Marquette's offense is a thing of beauty. They play at a breakneck pace, with the players and ball moving constantly. They place a high value on quality shots, which the staff indicates are either dunks, shots in the paint, or open threes. It helps to have a maestro like Kolek, who is excellent at the drive and kick, whether to the perimeter to another player in the paint. Ighodaro plays perfectly off him and is excellent not just at providing passes for others but at making runs into the post where he is great at getting open and finishing. There are rumors that Oso is adding a three-point shot to his arsenal, which would make a dangerous offense even more lethal because every significant returning player shot at least 30% from deep last year. If they have a weakness, it's on the offensive glass. Gold led the team in OR% last year and more minutes from him should help on that end, but it's a team-wide weakness. But this is an offense that ranked #7 last year and returns 83.7% of the scoring. Statistically, it seems likely this will be the #1 offense in the country and anything outside the top-5 would probably be underachieving. Defensively, Marquette plays with a similar aggression to Smart's VCU teams, but with a different end in mind. They don't press the way VCU did, which is why they have a respectable foul rate, but everyone plays with active hands and works to get into passing lanes which drove their top-20 defensive turnover rate. They also intend to challenge every shot, but last year's #230 eFG% defense would indicate that area still needs work. Finally, they are not a good defensive rebounding team. Marquette does well dragging out possessions and forcing teams into late shot clock situations (evidenced by their #358 defensive possession length, which is a good 358) but those lengthy possessions are also created by an inability to secure rebounds. Marquette didn't have a single player ranked in the top-500 in defensive rebounding rate. For their defense to take the next step, it would help to at least be a decent rebounding team. They will never be elite in this area under Smart, but going from sub-300 to at least average would help significantly.

So how good will this Marquette team be? That will likely be determined by the defense. Prosper was the best man defender, but the year before Darryl Morsell was the guy Smart stuck on the opponent's best perimeter player and Marquette improved defensively despite his departure. Given Smart's history and the team experience, the defense should improve, but whether it goes from #43 in defensive efficiency to 30-35 or 20-25 is the difference between a dangerous March team and a NCAA favorite. We should also have a very good idea before the end of November. Playing at Illinois is a major challenge, and it's entirely possible, if not probable, that the Maui Invitational will have 4 teams that end up occupying the top two seed lines, with the most likely preseason #1/2 both there in Kansas and Purdue. Win Maui and Marquette could find themselves atop the rankings before November is out, while breaking the NCAA record for the longest drought between #1 rankings. Ohio State went 16,422 days from March 12, 1962 until February 26, 2007 between being ranked #1. When the season tips off on November 6, it will have been 16,695 days since Marquette February 20, 1978 when Marquette was last ranked #1.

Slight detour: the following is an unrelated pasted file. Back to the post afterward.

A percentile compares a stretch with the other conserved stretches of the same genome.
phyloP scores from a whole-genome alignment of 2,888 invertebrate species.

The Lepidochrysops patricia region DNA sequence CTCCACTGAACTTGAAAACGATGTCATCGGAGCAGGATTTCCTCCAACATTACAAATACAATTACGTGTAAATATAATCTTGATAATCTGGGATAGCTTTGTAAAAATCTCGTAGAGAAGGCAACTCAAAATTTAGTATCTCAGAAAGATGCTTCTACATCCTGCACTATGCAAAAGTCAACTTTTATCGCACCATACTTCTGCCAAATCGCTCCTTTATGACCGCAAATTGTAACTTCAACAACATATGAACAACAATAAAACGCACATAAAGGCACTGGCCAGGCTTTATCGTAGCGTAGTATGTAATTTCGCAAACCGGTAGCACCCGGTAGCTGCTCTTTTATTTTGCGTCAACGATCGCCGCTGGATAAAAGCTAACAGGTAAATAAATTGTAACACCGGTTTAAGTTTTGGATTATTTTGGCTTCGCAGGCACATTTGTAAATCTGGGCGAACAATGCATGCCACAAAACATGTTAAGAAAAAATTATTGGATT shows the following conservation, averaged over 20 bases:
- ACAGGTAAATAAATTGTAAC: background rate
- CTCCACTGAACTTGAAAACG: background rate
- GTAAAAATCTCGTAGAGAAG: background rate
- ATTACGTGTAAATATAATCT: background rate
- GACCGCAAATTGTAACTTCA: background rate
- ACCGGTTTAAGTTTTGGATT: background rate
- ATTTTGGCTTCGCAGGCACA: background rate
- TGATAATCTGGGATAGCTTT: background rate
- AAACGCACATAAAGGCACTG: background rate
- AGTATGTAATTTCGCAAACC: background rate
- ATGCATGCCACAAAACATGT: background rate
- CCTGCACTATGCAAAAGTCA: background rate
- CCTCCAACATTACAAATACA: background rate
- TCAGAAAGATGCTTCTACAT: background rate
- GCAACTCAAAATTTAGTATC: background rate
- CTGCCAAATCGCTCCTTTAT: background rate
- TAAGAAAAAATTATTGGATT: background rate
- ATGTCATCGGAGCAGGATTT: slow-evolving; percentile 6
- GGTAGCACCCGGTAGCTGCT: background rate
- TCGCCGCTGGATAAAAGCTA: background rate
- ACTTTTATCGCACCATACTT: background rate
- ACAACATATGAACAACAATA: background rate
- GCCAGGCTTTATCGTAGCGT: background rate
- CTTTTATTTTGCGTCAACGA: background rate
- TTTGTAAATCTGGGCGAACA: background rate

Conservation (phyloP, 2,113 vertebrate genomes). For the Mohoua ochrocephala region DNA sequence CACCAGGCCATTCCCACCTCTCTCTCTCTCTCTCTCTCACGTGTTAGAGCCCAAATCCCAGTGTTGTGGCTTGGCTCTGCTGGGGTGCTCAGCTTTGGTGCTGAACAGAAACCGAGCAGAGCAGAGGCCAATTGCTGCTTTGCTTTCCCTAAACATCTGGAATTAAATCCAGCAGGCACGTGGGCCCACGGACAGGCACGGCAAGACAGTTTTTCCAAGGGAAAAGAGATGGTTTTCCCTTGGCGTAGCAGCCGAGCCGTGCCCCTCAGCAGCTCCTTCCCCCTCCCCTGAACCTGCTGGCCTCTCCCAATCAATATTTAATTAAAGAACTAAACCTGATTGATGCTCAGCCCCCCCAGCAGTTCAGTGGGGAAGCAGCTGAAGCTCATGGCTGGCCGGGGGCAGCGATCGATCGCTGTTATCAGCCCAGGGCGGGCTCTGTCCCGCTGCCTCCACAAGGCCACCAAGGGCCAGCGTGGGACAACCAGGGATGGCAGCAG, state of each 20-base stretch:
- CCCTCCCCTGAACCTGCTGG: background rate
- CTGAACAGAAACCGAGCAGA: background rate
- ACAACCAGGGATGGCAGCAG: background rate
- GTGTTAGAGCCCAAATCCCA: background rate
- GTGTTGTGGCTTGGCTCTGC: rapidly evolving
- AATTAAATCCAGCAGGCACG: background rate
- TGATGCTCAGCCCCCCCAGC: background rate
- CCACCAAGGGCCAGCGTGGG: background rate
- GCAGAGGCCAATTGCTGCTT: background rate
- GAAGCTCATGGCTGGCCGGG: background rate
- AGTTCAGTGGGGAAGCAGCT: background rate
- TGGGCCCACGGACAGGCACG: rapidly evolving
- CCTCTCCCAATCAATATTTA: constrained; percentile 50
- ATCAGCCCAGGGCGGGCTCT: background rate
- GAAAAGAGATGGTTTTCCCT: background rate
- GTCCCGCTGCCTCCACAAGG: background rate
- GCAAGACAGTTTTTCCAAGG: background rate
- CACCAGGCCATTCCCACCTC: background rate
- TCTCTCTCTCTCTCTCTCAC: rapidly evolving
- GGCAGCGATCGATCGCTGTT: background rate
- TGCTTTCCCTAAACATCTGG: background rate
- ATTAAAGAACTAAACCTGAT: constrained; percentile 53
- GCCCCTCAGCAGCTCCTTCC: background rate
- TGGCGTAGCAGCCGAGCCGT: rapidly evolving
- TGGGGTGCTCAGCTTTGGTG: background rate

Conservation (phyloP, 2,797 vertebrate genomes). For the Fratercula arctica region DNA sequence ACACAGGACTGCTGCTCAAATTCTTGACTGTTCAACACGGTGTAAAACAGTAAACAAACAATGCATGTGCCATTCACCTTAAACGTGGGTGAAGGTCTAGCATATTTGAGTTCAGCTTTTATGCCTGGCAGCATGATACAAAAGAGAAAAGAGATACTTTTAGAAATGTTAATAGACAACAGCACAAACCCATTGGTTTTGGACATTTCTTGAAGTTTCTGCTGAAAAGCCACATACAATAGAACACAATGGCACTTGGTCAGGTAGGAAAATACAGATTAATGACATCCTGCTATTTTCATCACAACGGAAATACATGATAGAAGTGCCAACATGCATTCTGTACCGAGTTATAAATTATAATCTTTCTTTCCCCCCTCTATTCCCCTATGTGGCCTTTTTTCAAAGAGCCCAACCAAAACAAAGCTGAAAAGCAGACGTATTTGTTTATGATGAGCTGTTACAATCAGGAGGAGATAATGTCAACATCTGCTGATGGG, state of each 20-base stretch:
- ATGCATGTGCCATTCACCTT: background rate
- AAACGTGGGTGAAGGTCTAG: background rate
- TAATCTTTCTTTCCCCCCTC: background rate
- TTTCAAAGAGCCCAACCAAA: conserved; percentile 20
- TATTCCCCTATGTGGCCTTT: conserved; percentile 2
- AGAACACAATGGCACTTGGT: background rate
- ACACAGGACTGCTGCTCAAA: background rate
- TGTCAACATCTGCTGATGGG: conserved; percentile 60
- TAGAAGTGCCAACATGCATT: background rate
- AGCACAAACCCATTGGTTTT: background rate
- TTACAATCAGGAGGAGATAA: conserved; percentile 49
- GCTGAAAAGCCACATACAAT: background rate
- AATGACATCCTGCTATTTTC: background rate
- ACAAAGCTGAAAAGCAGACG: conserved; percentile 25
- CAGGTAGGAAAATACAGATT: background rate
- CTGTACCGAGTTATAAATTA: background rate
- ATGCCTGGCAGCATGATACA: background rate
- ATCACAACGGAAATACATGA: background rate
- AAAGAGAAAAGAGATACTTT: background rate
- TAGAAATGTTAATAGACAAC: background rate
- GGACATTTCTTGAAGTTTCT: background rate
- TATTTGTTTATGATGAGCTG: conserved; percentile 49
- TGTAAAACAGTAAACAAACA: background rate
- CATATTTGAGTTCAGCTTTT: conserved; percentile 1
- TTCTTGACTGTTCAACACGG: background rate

One Man's Opinion: Considering what they return, I am picking Marquette to finish #1 in the Big East. This is a team with real 1-seed upside and is not just a league contender, but a national title contender. Given what the offense returns and the historic improvement of teams with this much scoring returning, Marquette's offense has the ability to be mentioned alongside teams like 2015 Wisconsin, 2018 Villanova, and 2021 Gonzaga when the season ends. And given Shaka's history as well as the overall roster experience, the defense should be better, even without Prosper. However the biggest factor is this staff's track record with player development. We saw what they did with Justin Lewis and Oso Ighodaro in 2022. We saw the jumps taken by Kam Jones, Stevie Mitchell, Tyler Kolek, O-Max Prosper, and David Joplin in 2023. And in terms of raw talent, Chase Ross and Ben Gold might have the most elevator potential of any players they've had so far, not to mention Sean Jones should finally be healthy with a full off-season working with the staff. This team has experience, depth, talent, and a coaching staff that has proven to be a perfect fit to the program they run. While this team will almost certainly be judged by what happens in March, they have as good a chance as anyone at cutting down nets not just in early March, but in early April.